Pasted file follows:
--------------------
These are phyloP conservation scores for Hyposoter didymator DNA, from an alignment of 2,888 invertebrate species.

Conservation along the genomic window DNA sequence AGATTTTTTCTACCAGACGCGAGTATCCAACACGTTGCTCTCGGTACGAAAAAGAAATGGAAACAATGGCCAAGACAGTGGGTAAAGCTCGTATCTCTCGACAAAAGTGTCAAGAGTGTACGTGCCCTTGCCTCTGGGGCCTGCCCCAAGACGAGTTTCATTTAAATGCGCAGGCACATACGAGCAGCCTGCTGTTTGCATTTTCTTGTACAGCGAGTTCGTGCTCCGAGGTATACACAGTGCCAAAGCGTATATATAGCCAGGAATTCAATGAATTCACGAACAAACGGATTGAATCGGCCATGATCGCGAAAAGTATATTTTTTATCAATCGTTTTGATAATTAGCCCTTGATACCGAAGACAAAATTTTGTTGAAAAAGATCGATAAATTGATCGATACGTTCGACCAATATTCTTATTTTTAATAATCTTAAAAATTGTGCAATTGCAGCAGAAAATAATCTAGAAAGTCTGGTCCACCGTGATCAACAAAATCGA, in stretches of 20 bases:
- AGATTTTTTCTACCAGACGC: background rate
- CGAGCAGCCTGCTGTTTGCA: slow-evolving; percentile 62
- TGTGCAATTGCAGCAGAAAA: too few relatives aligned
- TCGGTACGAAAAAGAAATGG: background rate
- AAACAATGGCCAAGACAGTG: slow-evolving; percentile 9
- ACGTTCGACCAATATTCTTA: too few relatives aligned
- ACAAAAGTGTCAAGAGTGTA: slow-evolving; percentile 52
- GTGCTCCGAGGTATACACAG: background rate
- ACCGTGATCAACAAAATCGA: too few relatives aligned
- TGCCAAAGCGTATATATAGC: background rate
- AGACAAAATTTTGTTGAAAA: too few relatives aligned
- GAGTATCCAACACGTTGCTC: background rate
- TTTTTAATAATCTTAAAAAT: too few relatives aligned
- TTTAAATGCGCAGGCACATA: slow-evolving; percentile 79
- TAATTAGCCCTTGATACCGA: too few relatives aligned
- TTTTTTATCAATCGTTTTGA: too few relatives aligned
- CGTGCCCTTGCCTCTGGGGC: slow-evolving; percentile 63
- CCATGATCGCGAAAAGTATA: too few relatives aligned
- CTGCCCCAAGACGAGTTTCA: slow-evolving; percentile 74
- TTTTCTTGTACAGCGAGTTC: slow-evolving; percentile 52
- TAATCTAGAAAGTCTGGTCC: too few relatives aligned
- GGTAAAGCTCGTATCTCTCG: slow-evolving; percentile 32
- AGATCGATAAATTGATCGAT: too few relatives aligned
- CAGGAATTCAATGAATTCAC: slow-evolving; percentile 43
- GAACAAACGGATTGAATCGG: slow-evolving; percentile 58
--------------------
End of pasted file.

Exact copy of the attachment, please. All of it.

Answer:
These are phyloP conservation scores for Hyposoter didymator DNA, from an alignment of 2,888 invertebrate species.

Conservation along the genomic window DNA sequence AGATTTTTTCTACCAGACGCGAGTATCCAACACGTTGCTCTCGGTACGAAAAAGAAATGGAAACAATGGCCAAGACAGTGGGTAAAGCTCGTATCTCTCGACAAAAGTGTCAAGAGTGTACGTGCCCTTGCCTCTGGGGCCTGCCCCAAGACGAGTTTCATTTAAATGCGCAGGCACATACGAGCAGCCTGCTGTTTGCATTTTCTTGTACAGCGAGTTCGTGCTCCGAGGTATACACAGTGCCAAAGCGTATATATAGCCAGGAATTCAATGAATTCACGAACAAACGGATTGAATCGGCCATGATCGCGAAAAGTATATTTTTTATCAATCGTTTTGATAATTAGCCCTTGATACCGAAGACAAAATTTTGTTGAAAAAGATCGATAAATTGATCGATACGTTCGACCAATATTCTTATTTTTAATAATCTTAAAAATTGTGCAATTGCAGCAGAAAATAATCTAGAAAGTCTGGTCCACCGTGATCAACAAAATCGA, in stretches of 20 bases:
- AGATTTTTTCTACCAGACGC: background rate
- CGAGCAGCCTGCTGTTTGCA: slow-evolving; percentile 62
- TGTGCAATTGCAGCAGAAAA: too few relatives aligned
- TCGGTACGAAAAAGAAATGG: background rate
- AAACAATGGCCAAGACAGTG: slow-evolving; percentile 9
- ACGTTCGACCAATATTCTTA: too few relatives aligned
- ACAAAAGTGTCAAGAGTGTA: slow-evolving; percentile 52
- GTGCTCCGAGGTATACACAG: background rate
- ACCGTGATCAACAAAATCGA: too few relatives aligned
- TGCCAAAGCGTATATATAGC: background rate
- AGACAAAATTTTGTTGAAAA: too few relatives aligned
- GAGTATCCAACACGTTGCTC: background rate
- TTTTTAATAATCTTAAAAAT: too few relatives aligned
- TTTAAATGCGCAGGCACATA: slow-evolving; percentile 79
- TAATTAGCCCTTGATACCGA: too few relatives aligned
- TTTTTTATCAATCGTTTTGA: too few relatives aligned
- CGTGCCCTTGCCTCTGGGGC: slow-evolving; percentile 63
- CCATGATCGCGAAAAGTATA: too few relatives aligned
- CTGCCCCAAGACGAGTTTCA: slow-evolving; percentile 74
- TTTTCTTGTACAGCGAGTTC: slow-evolving; percentile 52
- TAATCTAGAAAGTCTGGTCC: too few relatives aligned
- GGTAAAGCTCGTATCTCTCG: slow-evolving; percentile 32
- AGATCGATAAATTGATCGAT: too few relatives aligned
- CAGGAATTCAATGAATTCAC: slow-evolving; percentile 43
- GAACAAACGGATTGAATCGG: slow-evolving; percentile 58